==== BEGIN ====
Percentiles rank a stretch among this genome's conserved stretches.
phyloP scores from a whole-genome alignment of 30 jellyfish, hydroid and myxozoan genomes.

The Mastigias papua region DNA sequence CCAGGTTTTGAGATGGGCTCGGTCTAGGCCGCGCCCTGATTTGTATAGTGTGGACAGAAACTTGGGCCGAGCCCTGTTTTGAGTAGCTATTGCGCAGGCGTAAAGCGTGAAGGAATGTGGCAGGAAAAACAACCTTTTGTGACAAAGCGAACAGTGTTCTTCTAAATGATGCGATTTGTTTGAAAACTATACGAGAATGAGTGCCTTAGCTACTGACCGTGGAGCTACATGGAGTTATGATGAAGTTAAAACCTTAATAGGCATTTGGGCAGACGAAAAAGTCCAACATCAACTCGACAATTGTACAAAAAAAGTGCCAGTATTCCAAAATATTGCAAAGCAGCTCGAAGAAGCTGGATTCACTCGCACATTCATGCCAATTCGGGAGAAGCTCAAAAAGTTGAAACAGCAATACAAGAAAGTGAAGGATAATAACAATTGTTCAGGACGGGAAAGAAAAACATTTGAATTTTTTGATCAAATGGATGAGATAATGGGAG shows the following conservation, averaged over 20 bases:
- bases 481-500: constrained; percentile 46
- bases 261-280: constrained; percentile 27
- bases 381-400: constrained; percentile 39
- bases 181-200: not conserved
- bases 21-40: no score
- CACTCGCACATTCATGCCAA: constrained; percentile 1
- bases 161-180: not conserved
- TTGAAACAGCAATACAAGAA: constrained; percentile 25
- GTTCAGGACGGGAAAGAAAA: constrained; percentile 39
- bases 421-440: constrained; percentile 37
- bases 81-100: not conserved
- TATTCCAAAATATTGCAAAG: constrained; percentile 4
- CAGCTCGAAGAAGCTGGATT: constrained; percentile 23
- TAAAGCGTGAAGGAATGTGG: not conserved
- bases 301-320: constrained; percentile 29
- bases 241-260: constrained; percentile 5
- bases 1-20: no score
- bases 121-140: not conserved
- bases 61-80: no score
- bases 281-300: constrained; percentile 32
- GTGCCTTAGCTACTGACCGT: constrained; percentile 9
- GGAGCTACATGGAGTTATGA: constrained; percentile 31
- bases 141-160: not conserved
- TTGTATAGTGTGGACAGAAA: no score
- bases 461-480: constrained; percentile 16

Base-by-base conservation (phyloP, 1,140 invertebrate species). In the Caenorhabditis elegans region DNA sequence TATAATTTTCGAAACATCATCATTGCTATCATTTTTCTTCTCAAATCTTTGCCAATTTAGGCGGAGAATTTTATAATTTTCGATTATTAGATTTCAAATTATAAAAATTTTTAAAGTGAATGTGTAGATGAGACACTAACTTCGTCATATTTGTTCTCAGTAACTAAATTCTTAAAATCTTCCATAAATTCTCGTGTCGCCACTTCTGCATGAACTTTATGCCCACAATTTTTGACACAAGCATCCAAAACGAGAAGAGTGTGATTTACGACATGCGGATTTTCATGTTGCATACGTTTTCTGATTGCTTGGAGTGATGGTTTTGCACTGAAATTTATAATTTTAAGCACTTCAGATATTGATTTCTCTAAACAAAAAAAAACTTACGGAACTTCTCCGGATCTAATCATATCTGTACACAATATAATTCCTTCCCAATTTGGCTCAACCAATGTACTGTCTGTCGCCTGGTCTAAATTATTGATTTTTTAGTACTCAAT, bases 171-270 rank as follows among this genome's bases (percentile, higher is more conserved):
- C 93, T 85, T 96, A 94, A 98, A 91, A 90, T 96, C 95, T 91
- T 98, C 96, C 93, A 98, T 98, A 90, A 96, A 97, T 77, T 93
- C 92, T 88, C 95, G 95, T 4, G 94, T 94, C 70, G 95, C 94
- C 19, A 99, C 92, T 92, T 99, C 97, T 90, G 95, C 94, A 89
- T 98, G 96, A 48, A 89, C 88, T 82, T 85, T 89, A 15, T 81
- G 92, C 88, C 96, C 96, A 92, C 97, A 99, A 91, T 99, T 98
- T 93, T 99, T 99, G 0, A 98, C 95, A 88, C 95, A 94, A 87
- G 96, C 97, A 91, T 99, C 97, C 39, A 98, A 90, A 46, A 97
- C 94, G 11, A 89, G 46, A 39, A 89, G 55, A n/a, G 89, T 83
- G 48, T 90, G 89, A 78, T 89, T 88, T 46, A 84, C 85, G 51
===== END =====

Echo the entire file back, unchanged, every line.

Percentiles rank a stretch among this genome's conserved stretches.
phyloP scores from a whole-genome alignment of 30 jellyfish, hydroid and myxozoan genomes.

The Mastigias papua region DNA sequence CCAGGTTTTGAGATGGGCTCGGTCTAGGCCGCGCCCTGATTTGTATAGTGTGGACAGAAACTTGGGCCGAGCCCTGTTTTGAGTAGCTATTGCGCAGGCGTAAAGCGTGAAGGAATGTGGCAGGAAAAACAACCTTTTGTGACAAAGCGAACAGTGTTCTTCTAAATGATGCGATTTGTTTGAAAACTATACGAGAATGAGTGCCTTAGCTACTGACCGTGGAGCTACATGGAGTTATGATGAAGTTAAAACCTTAATAGGCATTTGGGCAGACGAAAAAGTCCAACATCAACTCGACAATTGTACAAAAAAAGTGCCAGTATTCCAAAATATTGCAAAGCAGCTCGAAGAAGCTGGATTCACTCGCACATTCATGCCAATTCGGGAGAAGCTCAAAAAGTTGAAACAGCAATACAAGAAAGTGAAGGATAATAACAATTGTTCAGGACGGGAAAGAAAAACATTTGAATTTTTTGATCAAATGGATGAGATAATGGGAG shows the following conservation, averaged over 20 bases:
- bases 481-500: constrained; percentile 46
- bases 261-280: constrained; percentile 27
- bases 381-400: constrained; percentile 39
- bases 181-200: not conserved
- bases 21-40: no score
- CACTCGCACATTCATGCCAA: constrained; percentile 1
- bases 161-180: not conserved
- TTGAAACAGCAATACAAGAA: constrained; percentile 25
- GTTCAGGACGGGAAAGAAAA: constrained; percentile 39
- bases 421-440: constrained; percentile 37
- bases 81-100: not conserved
- TATTCCAAAATATTGCAAAG: constrained; percentile 4
- CAGCTCGAAGAAGCTGGATT: constrained; percentile 23
- TAAAGCGTGAAGGAATGTGG: not conserved
- bases 301-320: constrained; percentile 29
- bases 241-260: constrained; percentile 5
- bases 1-20: no score
- bases 121-140: not conserved
- bases 61-80: no score
- bases 281-300: constrained; percentile 32
- GTGCCTTAGCTACTGACCGT: constrained; percentile 9
- GGAGCTACATGGAGTTATGA: constrained; percentile 31
- bases 141-160: not conserved
- TTGTATAGTGTGGACAGAAA: no score
- bases 461-480: constrained; percentile 16

Base-by-base conservation (phyloP, 1,140 invertebrate species). In the Caenorhabditis elegans region DNA sequence TATAATTTTCGAAACATCATCATTGCTATCATTTTTCTTCTCAAATCTTTGCCAATTTAGGCGGAGAATTTTATAATTTTCGATTATTAGATTTCAAATTATAAAAATTTTTAAAGTGAATGTGTAGATGAGACACTAACTTCGTCATATTTGTTCTCAGTAACTAAATTCTTAAAATCTTCCATAAATTCTCGTGTCGCCACTTCTGCATGAACTTTATGCCCACAATTTTTGACACAAGCATCCAAAACGAGAAGAGTGTGATTTACGACATGCGGATTTTCATGTTGCATACGTTTTCTGATTGCTTGGAGTGATGGTTTTGCACTGAAATTTATAATTTTAAGCACTTCAGATATTGATTTCTCTAAACAAAAAAAAACTTACGGAACTTCTCCGGATCTAATCATATCTGTACACAATATAATTCCTTCCCAATTTGGCTCAACCAATGTACTGTCTGTCGCCTGGTCTAAATTATTGATTTTTTAGTACTCAAT, bases 171-270 rank as follows among this genome's bases (percentile, higher is more conserved):
- C 93, T 85, T 96, A 94, A 98, A 91, A 90, T 96, C 95, T 91
- T 98, C 96, C 93, A 98, T 98, A 90, A 96, A 97, T 77, T 93
- C 92, T 88, C 95, G 95, T 4, G 94, T 94, C 70, G 95, C 94
- C 19, A 99, C 92, T 92, T 99, C 97, T 90, G 95, C 94, A 89
- T 98, G 96, A 48, A 89, C 88, T 82, T 85, T 89, A 15, T 81
- G 92, C 88, C 96, C 96, A 92, C 97, A 99, A 91, T 99, T 98
- T 93, T 99, T 99, G 0, A 98, C 95, A 88, C 95, A 94, A 87
- G 96, C 97, A 91, T 99, C 97, C 39, A 98, A 90, A 46, A 97
- C 94, G 11, A 89, G 46, A 39, A 89, G 55, A n/a, G 89, T 83
- G 48, T 90, G 89, A 78, T 89, T 88, T 46, A 84, C 85, G 51